19:07 - Saron Yitbarek

But listen, there are more stories to tell. Do stay subscribed, because while this may be our last in the series of seasons, I want you to know the folks over at Red Hat have a lot more to share. Stay tuned. For now though, you can check out the podcast Compiler, where tech experts help to demystify tricky topics.

19:30 - Saron Yitbarek

And please stay in touch with me. You can follow me on Twitter @SaronYitbarek, and hear from me in conversation with other programmers on my podcast, Code Newbie. Meanwhile, you can explore the Command Line Heroes archive wherever you get your podcasts. Like I mentioned, we've done 67 episodes. You may have missed one.

19:52 - Saron Yitbarek

And what did all those episodes, including somewhere around 300 interviews, amount to? I think if there's one single takeaway from this show, it's this: the future is brighter when we work together. From our roots in the world of open source, to our commitment to diversity in education, we believe the future of tech belongs to everybody. More than that, it's going to be built by everybody too. I'm Saron Yitbarek, and this is it for Command Line Heroes... for now. An original podcast from Red Hat.

20:34 - Saron Yitbarek

Before we go, I wanted to share what have been some highlights these past nine seasons. A favorite part of hosting the show for me has been the editorial meetings. Before each season, our team sits in a room and dreams about all the possibilities. Our ideas reach far and wide. Our pitches cross countries and industries. Our stories are deep and personal.

21:02 - Saron Yitbarek

But what I love most about these meetings isn't just the energy in the room. It's not just the excitement over a shiny new season. It's the fact that the season could truly be about almost anything, because technology and Command Line Heroes are everywhere.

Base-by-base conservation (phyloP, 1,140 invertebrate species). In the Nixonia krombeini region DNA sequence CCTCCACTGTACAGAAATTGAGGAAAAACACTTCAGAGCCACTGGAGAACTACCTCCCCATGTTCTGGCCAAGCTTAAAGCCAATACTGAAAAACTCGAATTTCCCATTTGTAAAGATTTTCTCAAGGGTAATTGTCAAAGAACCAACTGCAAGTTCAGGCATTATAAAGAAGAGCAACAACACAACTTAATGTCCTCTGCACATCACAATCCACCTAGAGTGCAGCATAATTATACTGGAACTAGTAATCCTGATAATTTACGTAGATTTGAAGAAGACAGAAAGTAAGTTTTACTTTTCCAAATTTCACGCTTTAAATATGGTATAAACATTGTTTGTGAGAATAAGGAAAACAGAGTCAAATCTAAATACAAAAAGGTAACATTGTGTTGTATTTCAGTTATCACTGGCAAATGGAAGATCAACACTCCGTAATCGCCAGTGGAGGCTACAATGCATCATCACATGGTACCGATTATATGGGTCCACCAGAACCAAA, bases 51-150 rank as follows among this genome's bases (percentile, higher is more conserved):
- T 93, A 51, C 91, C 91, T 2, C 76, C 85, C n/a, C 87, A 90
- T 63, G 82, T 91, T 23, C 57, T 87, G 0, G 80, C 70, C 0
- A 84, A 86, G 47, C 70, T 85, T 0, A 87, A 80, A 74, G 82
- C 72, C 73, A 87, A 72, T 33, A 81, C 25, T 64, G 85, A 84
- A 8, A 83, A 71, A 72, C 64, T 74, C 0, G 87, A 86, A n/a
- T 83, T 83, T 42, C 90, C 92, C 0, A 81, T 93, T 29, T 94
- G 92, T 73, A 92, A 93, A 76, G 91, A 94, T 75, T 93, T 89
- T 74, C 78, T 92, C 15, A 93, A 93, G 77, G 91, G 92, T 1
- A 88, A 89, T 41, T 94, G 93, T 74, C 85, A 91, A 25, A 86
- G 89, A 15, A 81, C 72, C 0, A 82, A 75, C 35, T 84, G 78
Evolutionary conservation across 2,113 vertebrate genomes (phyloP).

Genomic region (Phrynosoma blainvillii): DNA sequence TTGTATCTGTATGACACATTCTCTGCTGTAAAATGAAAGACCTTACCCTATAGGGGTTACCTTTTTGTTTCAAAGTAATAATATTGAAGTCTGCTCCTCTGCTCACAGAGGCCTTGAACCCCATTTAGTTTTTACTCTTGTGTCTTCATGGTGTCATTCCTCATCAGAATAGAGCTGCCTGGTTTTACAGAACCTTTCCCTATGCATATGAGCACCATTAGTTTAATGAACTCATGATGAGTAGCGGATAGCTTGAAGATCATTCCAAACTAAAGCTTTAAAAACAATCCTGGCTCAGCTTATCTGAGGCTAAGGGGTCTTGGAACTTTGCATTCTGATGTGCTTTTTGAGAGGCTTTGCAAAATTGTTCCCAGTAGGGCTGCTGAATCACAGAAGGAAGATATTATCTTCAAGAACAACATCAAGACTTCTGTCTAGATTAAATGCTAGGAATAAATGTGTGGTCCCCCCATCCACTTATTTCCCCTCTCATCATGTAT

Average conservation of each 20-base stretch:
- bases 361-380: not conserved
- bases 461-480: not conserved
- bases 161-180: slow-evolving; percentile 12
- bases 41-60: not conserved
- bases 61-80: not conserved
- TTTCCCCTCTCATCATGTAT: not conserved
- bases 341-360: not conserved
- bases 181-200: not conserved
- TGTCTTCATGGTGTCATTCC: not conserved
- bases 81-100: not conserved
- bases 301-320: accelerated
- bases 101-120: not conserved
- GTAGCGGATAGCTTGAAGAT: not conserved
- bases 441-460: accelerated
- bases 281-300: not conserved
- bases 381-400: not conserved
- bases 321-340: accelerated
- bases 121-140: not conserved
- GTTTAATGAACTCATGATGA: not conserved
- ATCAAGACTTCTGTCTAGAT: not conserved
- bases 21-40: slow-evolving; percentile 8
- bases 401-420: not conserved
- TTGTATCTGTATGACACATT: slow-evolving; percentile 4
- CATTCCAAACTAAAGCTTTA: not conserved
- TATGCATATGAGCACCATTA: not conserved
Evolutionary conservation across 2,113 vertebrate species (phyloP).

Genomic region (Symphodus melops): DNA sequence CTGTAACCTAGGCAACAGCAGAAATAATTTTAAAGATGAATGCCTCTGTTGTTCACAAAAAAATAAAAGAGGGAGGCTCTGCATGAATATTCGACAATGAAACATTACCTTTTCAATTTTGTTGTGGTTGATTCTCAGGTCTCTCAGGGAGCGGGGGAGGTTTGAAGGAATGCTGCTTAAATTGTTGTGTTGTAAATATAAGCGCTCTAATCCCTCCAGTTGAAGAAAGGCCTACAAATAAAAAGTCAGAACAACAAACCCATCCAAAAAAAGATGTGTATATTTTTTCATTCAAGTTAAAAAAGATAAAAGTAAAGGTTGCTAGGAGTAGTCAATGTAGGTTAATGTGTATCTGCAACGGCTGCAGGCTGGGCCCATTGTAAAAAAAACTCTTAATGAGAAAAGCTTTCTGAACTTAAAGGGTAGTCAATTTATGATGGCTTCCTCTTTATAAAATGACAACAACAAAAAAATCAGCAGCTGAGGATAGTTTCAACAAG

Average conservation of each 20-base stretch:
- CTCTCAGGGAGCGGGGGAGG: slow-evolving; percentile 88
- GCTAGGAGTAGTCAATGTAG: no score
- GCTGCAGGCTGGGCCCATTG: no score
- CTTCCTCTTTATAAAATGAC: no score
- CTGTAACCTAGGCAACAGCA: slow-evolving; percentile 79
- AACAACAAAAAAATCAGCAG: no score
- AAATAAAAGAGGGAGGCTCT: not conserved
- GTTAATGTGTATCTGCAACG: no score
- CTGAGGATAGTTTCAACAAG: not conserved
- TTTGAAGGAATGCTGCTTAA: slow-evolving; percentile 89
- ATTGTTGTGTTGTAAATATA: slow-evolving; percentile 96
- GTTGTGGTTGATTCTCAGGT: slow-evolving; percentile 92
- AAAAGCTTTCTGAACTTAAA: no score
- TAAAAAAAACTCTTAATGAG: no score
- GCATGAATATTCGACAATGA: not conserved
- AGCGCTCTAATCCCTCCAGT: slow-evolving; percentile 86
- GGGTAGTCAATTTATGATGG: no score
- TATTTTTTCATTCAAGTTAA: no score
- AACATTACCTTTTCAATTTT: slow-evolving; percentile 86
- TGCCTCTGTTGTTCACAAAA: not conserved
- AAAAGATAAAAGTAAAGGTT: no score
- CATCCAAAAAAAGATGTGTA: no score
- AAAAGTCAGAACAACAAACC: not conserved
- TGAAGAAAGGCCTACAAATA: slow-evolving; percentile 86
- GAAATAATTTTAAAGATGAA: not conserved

21:20 - Saron Yitbarek

I love that we've been able to talk about programming languages, prosthetics, the invention of GPS, gaming, floppy discs, even robots for senior citizens. Tech is such a ubiquitous part of our world that there's so much to explore and unpack. A few episodes that stand out for me are Creating JavaScript.

21:41 - Speaker 1

The key to Brendan Ike is that Brendan Ike, when he built JavaScript, had become a language junkie.

21:49 - Saron Yitbarek

Season three, episode three. As far as stories go, I'm a sucker for the classics. And the story of JavaScript being created in 10 days is one that just never gets old. Another is Open Source Hardware: Makers Unite.

22:05 - Speaker 2

The group was really almost like a group of misfits from the media lab, where it was our team...

22:11 - Saron Yitbarek

Season four, episode six. Hardware isn't my world, but I'm curious about it, and this one is all about the maker movement led by some pretty badass women. Makers are just another type of Command Line Hero after all, with a different set of tools. I also love our Robot as Body episode, featuring Tilly Lockey.

22:32 - Tilly Lockey

My favorite part about the hands is how they look and how actually personable and customizable they are. I switch up all the…[clip fades out]

22:41 - Saron Yitbarek

Season eight, episode five. We talked about her personal experience with robotic limbs, and I got a peek into the future of this in industry and the incredible tech that's being worked on now. Truly inspiring stuff.

22:55 - Saron Yitbarek

We've covered a lot over the years. And behind every episode, there were dozens of people working hard to bring these stories to life, and to you. It's been such a pleasure to share it all. Until we meet again, keep on coding.

Security

Not every security professional was enthused about SATAN when it was first released. But after that, sharing information about vulnerabilities became the industry standard. In our first season, we share another story of people collaborating for change, in The Agile Revolution.

Command Line Heroes logo

Get the newsletter

After each episode drops, we send commentary from the Command Line Heroes team, as well as links that help you take a closer look at the topics we cover. It’s as simple as that.

Presented by Red Hat

For 25 years, Red Hat has been bringing open source technologies to the enterprise. From the operating system to containers, we believe in building better technology together–and celebrating the unsung heroes who are remaking our world from the command line up.

© 2022 Red Hat, Inc.